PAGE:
I checked my updates...and time stood still. And I just stared at my phone in disbelief. And stared some more, as my brain caught up with processing the picture before me. Last September, in a moment of courage, I ran a search for folks with your last name in the town where your father was born -- Altschweier, Germany. For some reason, one of the names stood out to me, so I ran a quick search on FB. There he was. Did I have the courage to write to him?
I zipped off an invitation before I realized that I couldn't send along an explanation as to why this perfect stranger was contacting him from across the pond. Horrifically embarrassed, I posted to my timeline with an explanation and a couple of pictures, hoping he might see the post and not brush me off as some lunatic from left field. But as time wore on, I figured that that was what had probably happened. I was thereafter too shy to write to anyone else.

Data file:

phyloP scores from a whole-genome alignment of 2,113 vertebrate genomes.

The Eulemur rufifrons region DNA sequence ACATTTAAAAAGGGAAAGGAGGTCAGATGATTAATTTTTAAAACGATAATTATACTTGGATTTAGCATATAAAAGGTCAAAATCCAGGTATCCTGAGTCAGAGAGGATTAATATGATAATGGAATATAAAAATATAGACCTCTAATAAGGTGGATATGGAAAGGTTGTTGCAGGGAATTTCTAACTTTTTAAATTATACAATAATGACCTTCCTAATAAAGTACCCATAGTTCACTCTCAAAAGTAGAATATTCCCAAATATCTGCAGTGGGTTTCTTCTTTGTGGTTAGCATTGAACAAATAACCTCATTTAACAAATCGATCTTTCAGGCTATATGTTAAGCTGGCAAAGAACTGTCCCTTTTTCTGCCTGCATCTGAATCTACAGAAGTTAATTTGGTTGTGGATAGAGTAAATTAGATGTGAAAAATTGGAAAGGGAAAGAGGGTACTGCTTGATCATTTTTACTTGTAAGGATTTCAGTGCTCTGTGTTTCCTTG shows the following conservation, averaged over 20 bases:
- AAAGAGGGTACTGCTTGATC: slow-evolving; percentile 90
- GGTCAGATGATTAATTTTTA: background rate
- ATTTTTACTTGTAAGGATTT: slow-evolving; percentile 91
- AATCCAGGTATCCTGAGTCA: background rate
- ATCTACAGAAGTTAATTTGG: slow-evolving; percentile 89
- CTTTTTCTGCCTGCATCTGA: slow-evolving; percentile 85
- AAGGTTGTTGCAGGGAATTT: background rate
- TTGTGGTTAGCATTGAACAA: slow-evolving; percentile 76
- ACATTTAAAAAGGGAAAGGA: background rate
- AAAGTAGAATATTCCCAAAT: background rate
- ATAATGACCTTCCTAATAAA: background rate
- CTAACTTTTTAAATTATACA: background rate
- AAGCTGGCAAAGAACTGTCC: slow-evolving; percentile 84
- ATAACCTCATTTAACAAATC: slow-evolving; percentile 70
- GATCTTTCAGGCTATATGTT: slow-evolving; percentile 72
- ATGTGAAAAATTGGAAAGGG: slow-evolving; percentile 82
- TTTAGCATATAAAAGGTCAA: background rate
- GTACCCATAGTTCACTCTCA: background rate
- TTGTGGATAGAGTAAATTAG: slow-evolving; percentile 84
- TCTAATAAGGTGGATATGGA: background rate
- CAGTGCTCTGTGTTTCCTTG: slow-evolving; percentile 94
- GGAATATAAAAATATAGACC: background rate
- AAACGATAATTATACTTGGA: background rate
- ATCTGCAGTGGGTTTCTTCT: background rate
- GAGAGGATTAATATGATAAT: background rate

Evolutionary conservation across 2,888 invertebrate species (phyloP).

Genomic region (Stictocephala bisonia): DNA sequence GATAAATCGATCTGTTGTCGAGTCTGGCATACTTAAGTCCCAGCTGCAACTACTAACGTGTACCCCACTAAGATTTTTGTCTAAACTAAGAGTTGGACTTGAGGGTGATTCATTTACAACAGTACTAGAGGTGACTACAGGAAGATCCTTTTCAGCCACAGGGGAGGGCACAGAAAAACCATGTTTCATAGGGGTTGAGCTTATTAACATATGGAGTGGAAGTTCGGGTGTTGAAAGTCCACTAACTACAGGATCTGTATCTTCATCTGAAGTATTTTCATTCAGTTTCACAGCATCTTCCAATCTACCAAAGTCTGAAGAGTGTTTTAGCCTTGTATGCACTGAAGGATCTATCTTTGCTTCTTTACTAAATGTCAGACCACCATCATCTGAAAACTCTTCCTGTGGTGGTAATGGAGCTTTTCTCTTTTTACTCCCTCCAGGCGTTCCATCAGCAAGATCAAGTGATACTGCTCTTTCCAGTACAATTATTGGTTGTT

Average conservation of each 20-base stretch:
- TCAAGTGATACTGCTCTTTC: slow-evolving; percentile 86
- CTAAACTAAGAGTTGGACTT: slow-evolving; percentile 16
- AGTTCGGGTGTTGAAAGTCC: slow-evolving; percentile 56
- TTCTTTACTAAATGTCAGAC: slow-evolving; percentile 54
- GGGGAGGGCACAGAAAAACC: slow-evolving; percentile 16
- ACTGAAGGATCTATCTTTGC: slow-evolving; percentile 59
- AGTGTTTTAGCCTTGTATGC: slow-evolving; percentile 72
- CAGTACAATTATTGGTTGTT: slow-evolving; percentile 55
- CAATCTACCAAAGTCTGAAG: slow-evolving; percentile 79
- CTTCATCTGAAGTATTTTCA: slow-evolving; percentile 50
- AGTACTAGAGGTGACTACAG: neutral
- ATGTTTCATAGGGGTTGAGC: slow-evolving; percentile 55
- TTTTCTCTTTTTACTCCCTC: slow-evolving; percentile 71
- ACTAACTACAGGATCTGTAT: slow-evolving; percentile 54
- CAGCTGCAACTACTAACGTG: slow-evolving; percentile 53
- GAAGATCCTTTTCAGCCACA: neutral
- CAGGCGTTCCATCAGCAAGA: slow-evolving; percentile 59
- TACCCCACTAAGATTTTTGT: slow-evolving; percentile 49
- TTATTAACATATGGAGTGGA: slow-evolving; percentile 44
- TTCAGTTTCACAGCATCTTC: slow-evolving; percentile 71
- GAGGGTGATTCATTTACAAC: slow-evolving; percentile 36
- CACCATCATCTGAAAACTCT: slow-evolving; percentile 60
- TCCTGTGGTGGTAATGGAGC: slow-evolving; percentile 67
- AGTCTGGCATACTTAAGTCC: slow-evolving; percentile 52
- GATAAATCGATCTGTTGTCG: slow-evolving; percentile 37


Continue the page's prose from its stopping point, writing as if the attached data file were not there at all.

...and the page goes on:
Then the icon appeared on my phone this very afternoon. He had accepted my friend request. I reposted my original post to my timeline, and miracle of all miracles, he saw it, and began posting comments and questions. He quickly established that his grandfather and my grandfather (your dad, from whom you were so sadly separated due to circumstances beyond each of your control during the Great Depression) were brothers. He met your father at a family funeral. Your dad had 5 siblings!!!
We switched over to messaging, and he welcomed me to the family...it was everything I could do not to burst into tears sitting in a room full of 30 people. After so many hundreds of hours and so many days of searching...I found your...I mean OUR family. And we were warmly welcomed. I was able to find them for you, and to close the circle...they will know you now. And I hope that through me and the muppet, you will know them, too.
You are whole again...something I've wanted desperately to give to you since I learned about how I came to be, and how you came not to be.
With love, grace and unbounded appreciation for the soul you have shared with me,
About a month ago, I started feeling stressed out of the blue. It's been constant since then, despite everything I've done to try to shake it. I've felt trapped and cornered...unable to escape, but escape WHAT?